Best tourist season since 2019

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Tourism Minister Costas Koumis says there are “very good numbers” this tourist season, exceeding Cyprus’ target of a 5% to 10% annual increase in tourist arrivals.

His Deputy Ministry is collaborating with the Cyprus Hotels Association (PASYXE) to address the industry’s long-standing problems, such as employment and the licensing framework.

PASYXE President Thanos Michaelides said that following the COVID-19 pandemic, the Cypriot accommodation industry faces a deficit of 5,000 staff, calling for swift and flexible decisions.

The challenges facing the key tourist industry were discussed Thursday during a meeting between President Nikos Christodoulides and the new board of PASYXE with Koumis.

On this year’s tourist season, Koumis said arrivals for the seven months are up by an annual 27% while revenue increased by 30%.

And this year is 2% below the 2019 benchmark when Cyprus welcomed a record 3.97 million visitors, despite the lack of Russians.

It was the second-largest tourist market until Russia invaded Ukraine last year.

“There is no doubt that we are going through a very good tourist season, and as a member of PASYXE noted, we have covered the gap in the tourist market.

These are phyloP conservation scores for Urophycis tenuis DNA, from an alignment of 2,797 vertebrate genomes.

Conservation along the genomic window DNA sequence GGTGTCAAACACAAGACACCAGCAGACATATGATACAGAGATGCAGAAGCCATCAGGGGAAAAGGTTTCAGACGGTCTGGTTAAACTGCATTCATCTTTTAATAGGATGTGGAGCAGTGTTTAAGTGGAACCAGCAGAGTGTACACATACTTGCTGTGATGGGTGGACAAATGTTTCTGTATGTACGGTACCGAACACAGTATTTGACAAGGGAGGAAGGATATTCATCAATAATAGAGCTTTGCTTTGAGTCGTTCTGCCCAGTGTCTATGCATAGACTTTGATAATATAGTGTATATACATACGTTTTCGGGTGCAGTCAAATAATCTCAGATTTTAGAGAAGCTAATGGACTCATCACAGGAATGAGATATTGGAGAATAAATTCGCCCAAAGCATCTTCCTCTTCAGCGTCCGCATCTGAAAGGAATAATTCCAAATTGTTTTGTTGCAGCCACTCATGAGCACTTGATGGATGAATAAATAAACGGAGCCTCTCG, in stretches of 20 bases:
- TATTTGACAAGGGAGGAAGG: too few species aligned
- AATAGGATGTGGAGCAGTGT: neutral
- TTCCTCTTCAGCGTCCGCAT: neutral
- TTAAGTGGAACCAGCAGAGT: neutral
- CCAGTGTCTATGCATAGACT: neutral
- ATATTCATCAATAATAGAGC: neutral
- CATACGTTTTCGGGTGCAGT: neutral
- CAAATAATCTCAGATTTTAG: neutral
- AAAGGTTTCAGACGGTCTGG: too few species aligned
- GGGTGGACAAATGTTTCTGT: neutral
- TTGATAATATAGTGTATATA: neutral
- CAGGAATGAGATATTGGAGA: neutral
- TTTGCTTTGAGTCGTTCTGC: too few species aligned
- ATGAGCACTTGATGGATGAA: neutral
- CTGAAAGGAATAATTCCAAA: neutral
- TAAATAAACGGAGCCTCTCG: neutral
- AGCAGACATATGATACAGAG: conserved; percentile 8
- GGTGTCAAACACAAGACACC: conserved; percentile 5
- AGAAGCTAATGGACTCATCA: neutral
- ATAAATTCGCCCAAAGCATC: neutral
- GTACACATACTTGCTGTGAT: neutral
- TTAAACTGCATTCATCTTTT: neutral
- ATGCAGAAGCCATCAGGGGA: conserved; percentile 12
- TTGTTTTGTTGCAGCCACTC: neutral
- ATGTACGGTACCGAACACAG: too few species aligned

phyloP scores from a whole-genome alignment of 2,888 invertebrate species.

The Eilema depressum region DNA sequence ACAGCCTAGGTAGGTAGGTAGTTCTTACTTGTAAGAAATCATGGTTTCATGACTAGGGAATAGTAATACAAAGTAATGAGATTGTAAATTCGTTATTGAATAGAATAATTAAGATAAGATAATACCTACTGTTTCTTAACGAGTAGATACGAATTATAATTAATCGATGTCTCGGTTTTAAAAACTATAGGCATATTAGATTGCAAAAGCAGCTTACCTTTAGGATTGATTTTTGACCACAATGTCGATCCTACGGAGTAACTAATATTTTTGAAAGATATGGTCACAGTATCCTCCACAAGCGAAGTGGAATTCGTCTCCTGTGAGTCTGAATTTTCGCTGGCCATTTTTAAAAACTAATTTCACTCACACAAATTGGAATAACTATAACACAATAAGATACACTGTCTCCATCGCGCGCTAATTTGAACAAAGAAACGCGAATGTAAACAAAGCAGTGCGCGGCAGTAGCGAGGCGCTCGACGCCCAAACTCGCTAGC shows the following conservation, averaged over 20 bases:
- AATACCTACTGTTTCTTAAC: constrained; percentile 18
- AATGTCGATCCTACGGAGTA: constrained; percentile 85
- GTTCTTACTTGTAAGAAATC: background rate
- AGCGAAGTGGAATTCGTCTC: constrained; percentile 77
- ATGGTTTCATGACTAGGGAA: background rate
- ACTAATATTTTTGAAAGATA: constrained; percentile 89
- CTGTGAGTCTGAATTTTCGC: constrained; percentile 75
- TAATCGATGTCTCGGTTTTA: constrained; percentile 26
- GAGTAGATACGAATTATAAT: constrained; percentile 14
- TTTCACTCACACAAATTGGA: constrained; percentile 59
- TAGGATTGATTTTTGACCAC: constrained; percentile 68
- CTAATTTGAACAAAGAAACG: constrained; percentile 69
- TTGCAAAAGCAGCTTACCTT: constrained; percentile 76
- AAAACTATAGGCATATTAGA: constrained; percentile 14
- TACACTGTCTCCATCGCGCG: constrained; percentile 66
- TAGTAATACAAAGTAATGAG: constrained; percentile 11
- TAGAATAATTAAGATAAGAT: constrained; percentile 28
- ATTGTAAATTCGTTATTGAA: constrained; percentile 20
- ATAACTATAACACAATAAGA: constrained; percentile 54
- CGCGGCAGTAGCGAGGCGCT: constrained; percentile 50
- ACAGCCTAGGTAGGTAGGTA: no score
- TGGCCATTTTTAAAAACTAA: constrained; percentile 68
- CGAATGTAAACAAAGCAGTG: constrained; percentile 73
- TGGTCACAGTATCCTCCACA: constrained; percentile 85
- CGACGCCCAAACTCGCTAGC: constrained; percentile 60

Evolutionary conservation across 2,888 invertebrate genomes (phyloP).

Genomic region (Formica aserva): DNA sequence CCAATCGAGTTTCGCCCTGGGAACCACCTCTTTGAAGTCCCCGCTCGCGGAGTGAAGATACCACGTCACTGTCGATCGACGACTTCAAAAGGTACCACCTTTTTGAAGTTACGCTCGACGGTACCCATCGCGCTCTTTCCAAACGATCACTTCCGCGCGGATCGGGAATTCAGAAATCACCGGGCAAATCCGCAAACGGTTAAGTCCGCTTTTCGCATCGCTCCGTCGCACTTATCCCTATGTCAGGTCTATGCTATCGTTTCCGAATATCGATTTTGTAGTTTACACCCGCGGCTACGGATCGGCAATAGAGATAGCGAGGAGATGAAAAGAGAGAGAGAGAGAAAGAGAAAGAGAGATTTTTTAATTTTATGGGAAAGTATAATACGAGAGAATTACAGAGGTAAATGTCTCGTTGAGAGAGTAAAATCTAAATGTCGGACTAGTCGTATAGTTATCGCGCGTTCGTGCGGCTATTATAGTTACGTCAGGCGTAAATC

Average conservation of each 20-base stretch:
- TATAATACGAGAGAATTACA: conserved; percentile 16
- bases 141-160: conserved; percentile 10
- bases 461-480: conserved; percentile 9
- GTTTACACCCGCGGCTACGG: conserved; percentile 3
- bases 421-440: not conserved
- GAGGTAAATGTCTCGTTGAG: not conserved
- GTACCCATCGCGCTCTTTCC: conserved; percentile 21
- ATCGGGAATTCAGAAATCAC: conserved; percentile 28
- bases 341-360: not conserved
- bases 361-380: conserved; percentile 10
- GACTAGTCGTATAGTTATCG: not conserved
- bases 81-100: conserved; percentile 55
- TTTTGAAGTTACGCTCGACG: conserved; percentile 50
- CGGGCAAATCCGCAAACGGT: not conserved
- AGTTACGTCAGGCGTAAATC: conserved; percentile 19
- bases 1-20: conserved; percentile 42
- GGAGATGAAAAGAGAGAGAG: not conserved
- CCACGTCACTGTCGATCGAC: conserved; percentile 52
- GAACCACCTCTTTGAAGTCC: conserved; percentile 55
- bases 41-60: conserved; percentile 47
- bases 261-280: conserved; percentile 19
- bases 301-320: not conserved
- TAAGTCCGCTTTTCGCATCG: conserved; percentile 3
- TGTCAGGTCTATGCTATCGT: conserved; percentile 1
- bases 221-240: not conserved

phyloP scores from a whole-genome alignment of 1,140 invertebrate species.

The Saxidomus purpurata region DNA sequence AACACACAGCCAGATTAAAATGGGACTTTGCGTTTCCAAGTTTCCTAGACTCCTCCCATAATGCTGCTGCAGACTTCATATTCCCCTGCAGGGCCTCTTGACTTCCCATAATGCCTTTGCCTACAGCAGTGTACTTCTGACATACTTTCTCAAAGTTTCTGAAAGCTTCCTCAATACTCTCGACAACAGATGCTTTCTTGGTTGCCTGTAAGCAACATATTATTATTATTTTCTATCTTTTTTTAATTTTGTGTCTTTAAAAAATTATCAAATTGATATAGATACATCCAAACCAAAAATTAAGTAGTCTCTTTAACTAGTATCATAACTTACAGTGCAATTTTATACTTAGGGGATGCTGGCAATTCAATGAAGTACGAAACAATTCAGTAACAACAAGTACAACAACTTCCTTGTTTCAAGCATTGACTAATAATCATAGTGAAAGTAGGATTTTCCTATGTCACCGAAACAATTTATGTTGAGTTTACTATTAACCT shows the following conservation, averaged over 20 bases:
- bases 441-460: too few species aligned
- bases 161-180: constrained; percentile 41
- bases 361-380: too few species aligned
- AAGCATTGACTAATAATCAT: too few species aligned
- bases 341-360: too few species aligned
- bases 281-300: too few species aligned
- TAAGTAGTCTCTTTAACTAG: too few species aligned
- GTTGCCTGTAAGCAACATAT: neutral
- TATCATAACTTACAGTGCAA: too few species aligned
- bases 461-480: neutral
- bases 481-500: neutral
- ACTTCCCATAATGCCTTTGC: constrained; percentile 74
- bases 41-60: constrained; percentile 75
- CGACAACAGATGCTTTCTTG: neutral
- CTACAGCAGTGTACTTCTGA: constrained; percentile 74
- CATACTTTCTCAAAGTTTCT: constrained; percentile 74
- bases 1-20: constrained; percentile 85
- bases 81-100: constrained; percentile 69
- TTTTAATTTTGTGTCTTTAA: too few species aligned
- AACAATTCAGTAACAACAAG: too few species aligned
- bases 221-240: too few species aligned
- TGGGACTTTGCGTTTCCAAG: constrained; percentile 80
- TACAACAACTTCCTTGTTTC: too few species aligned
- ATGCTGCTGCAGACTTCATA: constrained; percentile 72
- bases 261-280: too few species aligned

“The tourism industry has amassed a series of problems and issues which we are called to solve and to manage.”

Koumis said staff shortages in the tourism sector are worldwide due to the spike in tourist flows, especially after the pandemic.

Thanos Michaelides expressed satisfaction over the tourist season so far, coming very close to 2019 figures.

“I believe we have surpassed the quality of tourists compared with 2019, which is more important than the absolute numbers of arrivals.”

He predicted that in 2024, Cyprus will surpass the 2019 record due to the “very good momentum” improved air connectivity, especially during winter, which will assist arrivals next summer.

Michaelides called for flexibility and swift decisions on labour shortages, noting that since the COVID-19 pandemic, the tourist industry faces a shortage of approximately 5,000 people.

“We need to understand there is a large shortage of labour in Cyprus, which, if not solved, surely will harm the tourist industry”.